Examples of permissible and calculated SWSF and SWBM are shown in figures 7 & 8 respectively.
Local Strength of Transverse Bulkhead, Double bottom and Cross Deck Structure
To further enhance safety and flexibility, some bulk carriers are provided with local loading criteria which define the maximum allowable cargo weight in each cargo hold, and each pair of adjacent cargo holds (i.e. block hold loading condition), for various ship draught conditions.
The local loading criteria are normally provided in tabular and diagrammatic form.
Over-loading will induce greater stresses in the double bottom, transverse bulkheads, hatch coamings, hatch corners, main frames and associated brackets of individual cargo holds, as depicted in figure 9.
The double bottom, cross deck and transverse bulkhead structures are designed for specific cargo loads and sailing draught conditions. These structures are sensitive to the net vertical load acting on the ship’s double bottom. (The net vertical load is the difference between the vertical downward weight of the cargo and water ballast in the double bottom and hopper ballast tanks in way of the cargo holds and the upward buoyancy force which is dependent on the ship’s local draught.)
Overloading of the cargo hold in association with insufficient draught will result in an excessive net vertical load on the double bottom which may distort the overall structural configuration in way of the hold, as depicted in figures 10 & 11.
A typical Local Loading Diagram for a cargo hold (strengthened hold) combined with the adjacent hold limits, of a bulk carrier is shown in figure 12.
The important trend to note from the local loading diagram is that there is a reduction in the cargo carrying capacity of a hold with a reduction in mean draught. Exceeding these limits will impose high stresses in the ship’s structure in way of the over-loaded cargo hold. There are two sets of local loading criteria depending upon the cargo load distribution namely, individual hold loading or two adjacent hold loading.
The allowable cargo loads for each holds or combined cargo loads in two adjacent holds are usually provided in association with empty double bottom and hopper wing tanks directly in way of the cargo hold. When water ballast is carried in the double bottom and hopper wing tanks, the maximum allowable cargo weight should be obtained by deducting the weight of water ballast being carried in the tanks in way of the cargo hold.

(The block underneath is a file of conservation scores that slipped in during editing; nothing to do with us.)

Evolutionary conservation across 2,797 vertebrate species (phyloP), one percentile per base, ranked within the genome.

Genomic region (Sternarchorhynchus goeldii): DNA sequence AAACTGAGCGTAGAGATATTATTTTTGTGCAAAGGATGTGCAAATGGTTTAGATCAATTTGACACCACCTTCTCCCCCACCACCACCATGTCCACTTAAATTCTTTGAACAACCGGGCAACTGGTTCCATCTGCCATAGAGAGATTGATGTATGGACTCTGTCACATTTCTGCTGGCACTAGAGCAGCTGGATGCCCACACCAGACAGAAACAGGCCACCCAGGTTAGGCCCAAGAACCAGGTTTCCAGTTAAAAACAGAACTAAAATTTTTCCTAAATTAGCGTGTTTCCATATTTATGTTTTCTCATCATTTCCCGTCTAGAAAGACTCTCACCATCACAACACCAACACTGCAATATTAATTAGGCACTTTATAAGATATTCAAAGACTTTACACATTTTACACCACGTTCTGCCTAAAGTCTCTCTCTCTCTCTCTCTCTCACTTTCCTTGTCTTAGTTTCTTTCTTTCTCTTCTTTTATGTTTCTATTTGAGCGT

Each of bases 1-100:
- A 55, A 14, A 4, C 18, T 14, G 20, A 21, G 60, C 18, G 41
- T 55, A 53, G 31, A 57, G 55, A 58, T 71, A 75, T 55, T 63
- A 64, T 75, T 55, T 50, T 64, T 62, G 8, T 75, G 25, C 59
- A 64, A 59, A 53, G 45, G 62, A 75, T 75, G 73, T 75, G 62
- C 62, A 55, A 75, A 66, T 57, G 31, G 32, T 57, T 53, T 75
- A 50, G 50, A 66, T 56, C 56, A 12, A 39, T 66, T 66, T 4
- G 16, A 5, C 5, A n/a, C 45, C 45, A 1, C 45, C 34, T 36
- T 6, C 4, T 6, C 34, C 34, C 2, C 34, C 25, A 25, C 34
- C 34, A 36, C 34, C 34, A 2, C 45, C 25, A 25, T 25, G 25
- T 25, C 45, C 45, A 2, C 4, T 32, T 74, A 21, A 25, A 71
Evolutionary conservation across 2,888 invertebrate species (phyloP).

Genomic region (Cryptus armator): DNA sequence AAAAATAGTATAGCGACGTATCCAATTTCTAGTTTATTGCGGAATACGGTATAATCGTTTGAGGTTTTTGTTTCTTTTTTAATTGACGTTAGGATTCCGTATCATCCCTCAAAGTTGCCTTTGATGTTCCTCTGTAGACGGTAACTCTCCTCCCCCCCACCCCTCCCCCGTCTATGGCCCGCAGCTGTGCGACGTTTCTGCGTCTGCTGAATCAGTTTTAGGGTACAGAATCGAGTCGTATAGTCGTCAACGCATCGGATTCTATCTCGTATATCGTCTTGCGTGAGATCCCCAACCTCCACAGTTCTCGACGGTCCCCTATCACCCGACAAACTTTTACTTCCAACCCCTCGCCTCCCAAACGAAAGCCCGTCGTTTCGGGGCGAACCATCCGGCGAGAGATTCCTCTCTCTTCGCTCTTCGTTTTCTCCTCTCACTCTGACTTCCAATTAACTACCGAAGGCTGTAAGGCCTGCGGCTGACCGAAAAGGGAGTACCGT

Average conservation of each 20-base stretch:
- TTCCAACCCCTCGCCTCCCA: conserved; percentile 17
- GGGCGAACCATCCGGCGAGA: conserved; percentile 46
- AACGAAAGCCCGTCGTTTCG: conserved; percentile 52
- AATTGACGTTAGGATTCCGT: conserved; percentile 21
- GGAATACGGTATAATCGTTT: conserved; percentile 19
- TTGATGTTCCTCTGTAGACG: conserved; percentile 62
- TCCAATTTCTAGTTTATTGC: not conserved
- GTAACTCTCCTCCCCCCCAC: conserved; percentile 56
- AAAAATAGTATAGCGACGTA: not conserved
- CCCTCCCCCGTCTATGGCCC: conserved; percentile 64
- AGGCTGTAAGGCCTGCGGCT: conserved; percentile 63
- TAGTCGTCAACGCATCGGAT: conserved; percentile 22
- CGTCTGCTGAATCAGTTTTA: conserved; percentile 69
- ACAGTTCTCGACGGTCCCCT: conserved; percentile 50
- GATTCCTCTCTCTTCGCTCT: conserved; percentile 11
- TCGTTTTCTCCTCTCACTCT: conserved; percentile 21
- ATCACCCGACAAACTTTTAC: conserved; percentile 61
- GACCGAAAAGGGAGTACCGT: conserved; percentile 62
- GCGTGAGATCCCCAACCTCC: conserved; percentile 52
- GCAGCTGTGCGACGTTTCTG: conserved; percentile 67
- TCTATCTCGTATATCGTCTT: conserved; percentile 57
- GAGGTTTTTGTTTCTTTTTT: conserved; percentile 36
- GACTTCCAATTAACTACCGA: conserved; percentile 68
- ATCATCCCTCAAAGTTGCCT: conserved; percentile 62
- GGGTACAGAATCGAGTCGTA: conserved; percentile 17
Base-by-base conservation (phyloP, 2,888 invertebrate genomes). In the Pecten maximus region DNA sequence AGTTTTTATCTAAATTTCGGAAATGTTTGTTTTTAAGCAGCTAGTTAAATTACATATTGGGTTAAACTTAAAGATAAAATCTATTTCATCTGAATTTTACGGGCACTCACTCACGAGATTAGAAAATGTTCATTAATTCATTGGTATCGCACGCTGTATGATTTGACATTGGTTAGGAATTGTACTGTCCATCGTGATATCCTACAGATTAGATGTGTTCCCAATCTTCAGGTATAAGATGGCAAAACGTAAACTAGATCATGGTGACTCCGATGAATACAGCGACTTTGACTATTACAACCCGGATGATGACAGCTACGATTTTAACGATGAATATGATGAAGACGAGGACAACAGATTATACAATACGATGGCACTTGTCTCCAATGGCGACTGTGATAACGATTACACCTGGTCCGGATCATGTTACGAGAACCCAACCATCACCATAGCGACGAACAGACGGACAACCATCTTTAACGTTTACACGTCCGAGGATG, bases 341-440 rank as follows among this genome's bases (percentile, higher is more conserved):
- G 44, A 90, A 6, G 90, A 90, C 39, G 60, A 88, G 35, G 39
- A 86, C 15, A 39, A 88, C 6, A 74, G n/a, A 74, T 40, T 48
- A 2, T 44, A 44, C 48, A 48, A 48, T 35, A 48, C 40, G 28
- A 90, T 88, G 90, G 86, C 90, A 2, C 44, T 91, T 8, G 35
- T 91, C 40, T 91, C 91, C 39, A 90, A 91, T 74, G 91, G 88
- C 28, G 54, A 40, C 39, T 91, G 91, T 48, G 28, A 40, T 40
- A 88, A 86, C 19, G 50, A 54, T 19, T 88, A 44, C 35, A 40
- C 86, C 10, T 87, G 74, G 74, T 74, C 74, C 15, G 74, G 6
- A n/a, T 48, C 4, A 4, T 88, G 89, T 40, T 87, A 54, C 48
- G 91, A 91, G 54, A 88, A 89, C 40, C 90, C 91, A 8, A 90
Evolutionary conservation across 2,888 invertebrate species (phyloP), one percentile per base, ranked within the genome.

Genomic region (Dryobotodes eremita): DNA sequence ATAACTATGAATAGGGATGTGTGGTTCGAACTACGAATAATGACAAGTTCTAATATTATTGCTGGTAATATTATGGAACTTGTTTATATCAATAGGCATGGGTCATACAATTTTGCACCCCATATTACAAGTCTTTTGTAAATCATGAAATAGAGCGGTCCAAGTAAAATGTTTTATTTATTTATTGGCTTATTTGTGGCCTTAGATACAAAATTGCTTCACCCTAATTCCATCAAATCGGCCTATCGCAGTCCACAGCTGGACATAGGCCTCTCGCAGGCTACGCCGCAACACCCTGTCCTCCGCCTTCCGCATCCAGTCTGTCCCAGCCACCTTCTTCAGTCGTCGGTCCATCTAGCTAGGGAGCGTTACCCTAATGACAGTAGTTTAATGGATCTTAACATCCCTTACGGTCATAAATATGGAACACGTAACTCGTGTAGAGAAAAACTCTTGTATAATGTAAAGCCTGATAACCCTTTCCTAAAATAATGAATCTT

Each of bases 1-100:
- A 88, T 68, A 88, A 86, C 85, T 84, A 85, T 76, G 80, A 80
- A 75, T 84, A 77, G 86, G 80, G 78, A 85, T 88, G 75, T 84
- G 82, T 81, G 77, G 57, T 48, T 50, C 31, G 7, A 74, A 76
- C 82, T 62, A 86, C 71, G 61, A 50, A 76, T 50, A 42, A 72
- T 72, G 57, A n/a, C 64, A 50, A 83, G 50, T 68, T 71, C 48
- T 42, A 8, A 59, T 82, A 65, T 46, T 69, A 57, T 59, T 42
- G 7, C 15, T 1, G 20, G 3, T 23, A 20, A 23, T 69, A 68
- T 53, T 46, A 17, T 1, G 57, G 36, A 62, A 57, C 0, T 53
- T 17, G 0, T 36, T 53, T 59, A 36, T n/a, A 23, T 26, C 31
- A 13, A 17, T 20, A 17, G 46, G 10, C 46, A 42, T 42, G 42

The maximum cargo loads given in the Local Loading Criteria should be considered in association with the mean draught in way of the Cargo holds.
Cargo distributions along the ship’s length
Bulk carriers are designed and approved to carry a variety of Cargoes. The distribution of cargo along the ship’s length has a direct influence on both the bending and shearing of the hull girder and on the stress in the localized hull structure.
The more commonly adopted cargo distributions are:
1. Homogeneous hold loading condition.
2. Alternate hold loading condition.
3. Block hold loading condition.
4. Part hold loading condition.
Homogeneous hold loading condition (Fully loaded)
This condition refers to the carriage of cargo, evenly distributed in all cargo holds as shown in figure 13. This type of cargo load distribution is, generally, permitted for all bulk carriers and is usually adopted for the carriage of light (low density) cargoes, such as coal and grain. However, high density cargoes such as iron ore may be carried homogeneously.
Alternate hold loading conditions (Fully loaded)
Heavy cargo, such as iron ore, is often carried in alternate cargo holds on bulk carriers, as depicted in figure 14.